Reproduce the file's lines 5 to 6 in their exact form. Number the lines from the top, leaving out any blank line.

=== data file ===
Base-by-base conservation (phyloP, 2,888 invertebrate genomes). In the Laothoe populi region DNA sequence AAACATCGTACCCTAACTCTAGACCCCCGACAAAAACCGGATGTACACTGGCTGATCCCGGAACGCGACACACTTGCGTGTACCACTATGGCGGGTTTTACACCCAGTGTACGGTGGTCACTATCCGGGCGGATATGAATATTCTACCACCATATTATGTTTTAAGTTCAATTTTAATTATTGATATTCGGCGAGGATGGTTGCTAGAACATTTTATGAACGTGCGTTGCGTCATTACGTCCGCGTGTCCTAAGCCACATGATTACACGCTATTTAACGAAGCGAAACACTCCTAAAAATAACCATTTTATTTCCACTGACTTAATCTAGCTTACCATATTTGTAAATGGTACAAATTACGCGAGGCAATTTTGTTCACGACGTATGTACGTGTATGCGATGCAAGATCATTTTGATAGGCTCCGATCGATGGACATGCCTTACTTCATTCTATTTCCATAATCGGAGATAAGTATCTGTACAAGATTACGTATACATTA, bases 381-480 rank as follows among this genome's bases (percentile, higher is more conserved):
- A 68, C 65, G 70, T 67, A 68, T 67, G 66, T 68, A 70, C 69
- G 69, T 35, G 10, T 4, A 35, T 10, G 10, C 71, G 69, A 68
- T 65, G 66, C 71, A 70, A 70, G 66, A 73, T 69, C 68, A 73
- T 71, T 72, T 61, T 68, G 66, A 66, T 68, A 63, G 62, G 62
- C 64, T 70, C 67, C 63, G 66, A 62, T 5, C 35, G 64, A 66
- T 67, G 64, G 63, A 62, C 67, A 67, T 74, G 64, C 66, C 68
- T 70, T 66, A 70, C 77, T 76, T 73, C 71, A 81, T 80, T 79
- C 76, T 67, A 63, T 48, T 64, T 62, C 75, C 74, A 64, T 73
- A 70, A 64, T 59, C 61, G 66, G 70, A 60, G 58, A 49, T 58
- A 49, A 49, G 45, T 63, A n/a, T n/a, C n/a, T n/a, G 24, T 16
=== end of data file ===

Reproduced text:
- T 71, T 72, T 61, T 68, G 66, A 66, T 68, A 63, G 62, G 62
- C 64, T 70, C 67, C 63, G 66, A 62, T 5, C 35, G 64, A 66